Advertisement
California

Elite L.A. prep schools get subpoenas from feds in college cheating scandal

The scheme, which allegedly began in 2011, centered on the owner of a for-profit Newport Beach college admissions company that wealthy parents are accused of paying to help their children cheat on college entrance exams and to falsify athletic recor

The federal investigation into a massive cheating scandal in which prominent actors and business leaders got their children into elite universities included seeking records from several prominent Southern California prep schools, according to two sources familiar with the probe.

The sources did not name the schools but said they are some of the most well-known private institutions in the area. They said federal authorities issued subpoenas for records involving some of the students involved in the fraud case.

One source with knowledge of the investigation stressed that officials are not at this point accusing the schools of wrongdoing but rather seeking information about student performance and other details.

The scheme, which began in 2011, centered around the owner of a for-profit Newport Beach college admissions company that wealthy parents paid to help their children cheat on college entrance exams and to falsify athletic records of students to enable them to secure admission to elite schools, including UCLA, USC, Stanford, Yale and Georgetown, according to court records.

Advertisement

Fifty people, across academia and college sports as well as a cadre of super-wealthy parents, have been charged in what prosecutors say is the largest college admissions scam ever prosecuted. Some parents participated in one aspect of the scheme, while others paid for both, stealing slots from hard-working students with legitimate grades and test scores, authorities said.

“These parents are a catalog of wealth and privilege,” said U.S. Atty. Andrew Lelling. He said they “knowingly conspired … to help their children cheat or buy their children admission to elite schools through fraud.”

Among those charged were Hollywood actresses Felicity Huffman and Lori Loughlin.

Huffman is in custody in Los Angeles, along with 11 others. The Oscar nominee and Golden Globe winner was taken into custody at 6 a.m. after FBI agents knocked on the door of her Los Angeles home and informed her of the charges. She was handcuffed and taken to a federal jail in downtown Los Angeles.

Advertisement

Loughlin has not been arrested, but she’s being sought by authorities, according to FBI spokeswoman Laura Eimiller. Law enforcement sources told The Times she was flying to Los Angeles to surrender.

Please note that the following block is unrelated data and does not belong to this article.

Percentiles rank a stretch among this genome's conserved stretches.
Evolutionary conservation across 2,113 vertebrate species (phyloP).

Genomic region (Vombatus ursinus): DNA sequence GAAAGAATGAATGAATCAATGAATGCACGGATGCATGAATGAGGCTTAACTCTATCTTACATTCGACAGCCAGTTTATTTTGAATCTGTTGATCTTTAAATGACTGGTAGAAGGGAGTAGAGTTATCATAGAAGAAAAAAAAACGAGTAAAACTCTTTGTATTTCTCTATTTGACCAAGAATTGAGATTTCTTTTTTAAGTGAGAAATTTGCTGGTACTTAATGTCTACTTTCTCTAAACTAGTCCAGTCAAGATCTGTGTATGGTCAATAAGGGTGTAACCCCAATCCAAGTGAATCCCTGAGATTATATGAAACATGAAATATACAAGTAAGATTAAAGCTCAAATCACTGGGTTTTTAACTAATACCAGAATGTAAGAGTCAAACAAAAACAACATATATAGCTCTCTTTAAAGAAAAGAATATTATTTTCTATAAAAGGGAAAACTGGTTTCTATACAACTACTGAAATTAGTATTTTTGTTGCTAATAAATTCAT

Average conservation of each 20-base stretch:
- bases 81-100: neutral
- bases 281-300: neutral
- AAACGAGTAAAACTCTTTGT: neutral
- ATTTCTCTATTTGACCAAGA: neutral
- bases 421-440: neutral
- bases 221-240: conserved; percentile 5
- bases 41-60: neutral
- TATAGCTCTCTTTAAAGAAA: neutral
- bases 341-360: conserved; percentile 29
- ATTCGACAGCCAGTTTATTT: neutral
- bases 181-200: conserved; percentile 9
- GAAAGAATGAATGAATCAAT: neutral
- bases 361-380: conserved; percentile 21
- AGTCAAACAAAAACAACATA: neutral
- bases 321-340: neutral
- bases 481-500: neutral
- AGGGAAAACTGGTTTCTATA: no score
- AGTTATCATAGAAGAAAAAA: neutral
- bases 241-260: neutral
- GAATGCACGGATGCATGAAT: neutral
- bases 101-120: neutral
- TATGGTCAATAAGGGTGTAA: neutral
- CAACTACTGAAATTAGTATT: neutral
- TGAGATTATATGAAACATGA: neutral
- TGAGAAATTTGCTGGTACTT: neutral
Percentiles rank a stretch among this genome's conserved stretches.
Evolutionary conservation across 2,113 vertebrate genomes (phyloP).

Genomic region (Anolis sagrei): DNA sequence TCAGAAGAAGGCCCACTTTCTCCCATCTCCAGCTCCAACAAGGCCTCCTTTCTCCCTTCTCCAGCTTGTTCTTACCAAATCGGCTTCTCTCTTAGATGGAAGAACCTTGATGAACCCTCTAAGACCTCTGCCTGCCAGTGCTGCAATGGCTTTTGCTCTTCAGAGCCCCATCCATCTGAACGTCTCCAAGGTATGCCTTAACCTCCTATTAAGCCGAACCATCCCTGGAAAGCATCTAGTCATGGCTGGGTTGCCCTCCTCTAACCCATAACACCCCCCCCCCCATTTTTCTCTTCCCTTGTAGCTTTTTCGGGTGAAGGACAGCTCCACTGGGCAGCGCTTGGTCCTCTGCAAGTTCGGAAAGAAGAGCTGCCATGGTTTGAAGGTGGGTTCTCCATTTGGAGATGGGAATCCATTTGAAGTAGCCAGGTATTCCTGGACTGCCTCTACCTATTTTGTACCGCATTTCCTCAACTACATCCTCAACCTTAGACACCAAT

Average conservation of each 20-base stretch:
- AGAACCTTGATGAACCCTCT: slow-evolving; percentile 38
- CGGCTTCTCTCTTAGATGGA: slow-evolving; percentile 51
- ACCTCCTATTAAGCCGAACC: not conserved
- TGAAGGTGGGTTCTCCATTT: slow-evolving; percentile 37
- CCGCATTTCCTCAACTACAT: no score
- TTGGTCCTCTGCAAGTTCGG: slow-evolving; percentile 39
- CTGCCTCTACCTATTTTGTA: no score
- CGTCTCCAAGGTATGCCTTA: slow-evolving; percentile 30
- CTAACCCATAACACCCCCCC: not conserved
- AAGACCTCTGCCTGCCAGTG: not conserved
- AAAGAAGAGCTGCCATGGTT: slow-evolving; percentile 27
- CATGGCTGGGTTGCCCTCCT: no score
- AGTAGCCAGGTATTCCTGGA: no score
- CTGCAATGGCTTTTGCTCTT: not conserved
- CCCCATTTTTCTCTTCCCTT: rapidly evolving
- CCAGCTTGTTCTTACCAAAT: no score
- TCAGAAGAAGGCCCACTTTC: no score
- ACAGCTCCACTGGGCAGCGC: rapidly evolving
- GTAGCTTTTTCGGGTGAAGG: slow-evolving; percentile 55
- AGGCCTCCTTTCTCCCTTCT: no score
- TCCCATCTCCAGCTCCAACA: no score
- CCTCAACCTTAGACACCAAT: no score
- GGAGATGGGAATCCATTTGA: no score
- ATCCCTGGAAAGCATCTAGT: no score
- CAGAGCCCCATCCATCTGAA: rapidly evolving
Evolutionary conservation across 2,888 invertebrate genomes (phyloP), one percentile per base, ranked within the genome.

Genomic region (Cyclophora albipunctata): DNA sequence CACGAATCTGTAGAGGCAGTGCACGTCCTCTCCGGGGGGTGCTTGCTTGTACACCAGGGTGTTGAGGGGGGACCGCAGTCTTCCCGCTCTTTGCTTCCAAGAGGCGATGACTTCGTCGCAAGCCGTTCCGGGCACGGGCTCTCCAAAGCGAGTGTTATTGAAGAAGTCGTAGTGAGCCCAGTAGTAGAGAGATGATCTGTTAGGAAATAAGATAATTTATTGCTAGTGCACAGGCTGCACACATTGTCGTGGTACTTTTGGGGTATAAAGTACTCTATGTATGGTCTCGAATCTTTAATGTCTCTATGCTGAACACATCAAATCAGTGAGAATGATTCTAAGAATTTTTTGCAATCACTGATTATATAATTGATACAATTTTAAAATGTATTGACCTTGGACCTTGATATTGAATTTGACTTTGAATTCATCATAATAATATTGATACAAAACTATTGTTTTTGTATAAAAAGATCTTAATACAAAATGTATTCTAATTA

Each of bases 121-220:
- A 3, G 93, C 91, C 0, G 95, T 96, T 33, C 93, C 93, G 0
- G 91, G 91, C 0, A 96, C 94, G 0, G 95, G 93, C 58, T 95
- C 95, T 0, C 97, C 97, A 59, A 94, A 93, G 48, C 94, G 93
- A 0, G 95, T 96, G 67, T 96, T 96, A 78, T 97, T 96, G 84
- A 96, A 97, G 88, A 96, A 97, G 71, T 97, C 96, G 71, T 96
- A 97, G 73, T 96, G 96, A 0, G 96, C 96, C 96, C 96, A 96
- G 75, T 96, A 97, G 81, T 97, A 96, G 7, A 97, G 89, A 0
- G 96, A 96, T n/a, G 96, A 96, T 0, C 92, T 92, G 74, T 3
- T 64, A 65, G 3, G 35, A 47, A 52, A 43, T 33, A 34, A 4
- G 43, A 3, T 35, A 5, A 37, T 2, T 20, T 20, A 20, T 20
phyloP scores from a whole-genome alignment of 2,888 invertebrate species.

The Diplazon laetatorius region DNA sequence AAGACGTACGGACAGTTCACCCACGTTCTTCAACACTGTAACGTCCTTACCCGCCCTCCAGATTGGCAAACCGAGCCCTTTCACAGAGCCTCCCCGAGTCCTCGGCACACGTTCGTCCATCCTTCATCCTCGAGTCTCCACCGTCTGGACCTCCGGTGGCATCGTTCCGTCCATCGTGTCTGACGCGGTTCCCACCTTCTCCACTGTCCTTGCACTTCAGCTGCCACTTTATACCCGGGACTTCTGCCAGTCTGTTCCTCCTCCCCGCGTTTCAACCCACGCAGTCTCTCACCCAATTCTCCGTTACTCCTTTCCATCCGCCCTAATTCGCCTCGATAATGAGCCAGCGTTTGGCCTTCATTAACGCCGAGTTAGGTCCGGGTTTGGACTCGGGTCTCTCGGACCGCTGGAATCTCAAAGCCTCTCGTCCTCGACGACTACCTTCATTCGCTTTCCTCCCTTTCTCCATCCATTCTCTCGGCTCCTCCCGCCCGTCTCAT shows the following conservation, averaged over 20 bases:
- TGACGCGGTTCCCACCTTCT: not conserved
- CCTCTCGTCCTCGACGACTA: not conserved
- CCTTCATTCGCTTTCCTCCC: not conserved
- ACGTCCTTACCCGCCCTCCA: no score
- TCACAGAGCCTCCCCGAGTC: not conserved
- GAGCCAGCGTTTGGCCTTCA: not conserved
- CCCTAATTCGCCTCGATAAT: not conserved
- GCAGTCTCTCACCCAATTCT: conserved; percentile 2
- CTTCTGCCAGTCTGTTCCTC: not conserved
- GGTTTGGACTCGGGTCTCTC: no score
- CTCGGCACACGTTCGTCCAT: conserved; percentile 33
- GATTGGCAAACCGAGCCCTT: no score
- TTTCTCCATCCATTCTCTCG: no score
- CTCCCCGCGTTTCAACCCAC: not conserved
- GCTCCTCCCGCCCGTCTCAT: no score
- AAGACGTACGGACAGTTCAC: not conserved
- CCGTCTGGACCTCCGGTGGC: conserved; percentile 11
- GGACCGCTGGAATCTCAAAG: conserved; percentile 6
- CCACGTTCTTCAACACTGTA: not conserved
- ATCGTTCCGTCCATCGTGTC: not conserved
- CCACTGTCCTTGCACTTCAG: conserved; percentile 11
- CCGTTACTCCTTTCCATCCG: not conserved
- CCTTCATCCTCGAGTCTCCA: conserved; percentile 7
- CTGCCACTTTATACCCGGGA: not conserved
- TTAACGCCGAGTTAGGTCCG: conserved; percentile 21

Loughlin, of “Full House” fame, and Huffman, whose credits include the hit ABC show “Desperate Housewives,” are charged with conspiracy to commit mail fraud and honest services mail fraud. According to court records, Loughlin and her husband, Mossimo Giannulli, the famous creator of clothing brand Mossimo, “agreed to pay bribes totaling $500,000 in exchange for having their two daughters designated as recruits to the USC crew team” even though they did not participate in crew.

Huffman is accused of disguising a $15,000 charitable payment in the bribery scheme, according to court records. Prosecutors alleged Huffman met with a confidential witness who explained that he could control an SAT testing center and could arrange for someone to proctor her daughter’s test and correct it. Huffman’s daughter allegedly took the test in December 2017 and received a score of 1420. That was a 400-point improvement from her first test. In October 2018, Huffman was recorded by the FBI discussing participating in the same scheme for her younger daughter; however, she did not ultimately pursue it.

Douglas Hodge, the former CEO of Newport Beach-based Pacific Investment Management Co., was also indicted in connection with his alleged participation in the scheme. Prosecutors alleged Hodge used bribery to get his children admitted to USC and Georgetown as purported athletic recruits. When Hodge’s daughter applied to Georgetown in 2008, her application indicated that she had won multiple United States U.S. Tennis Assn. tournaments. Association records, however, indicated she had never played a USTA match, according to court records.

Jane Buckingham, a consumer trends expert and author of “The Modern Girl’s Guide to Life” parenting book series, was charged with conspiracy to commit mail fraud and honest services mail fraud.

Full coverage: Dozens charged — including Hollywood actresses — in connection with college admissions scheme »


Newsletter
Get our Essential California newsletter
Advertisement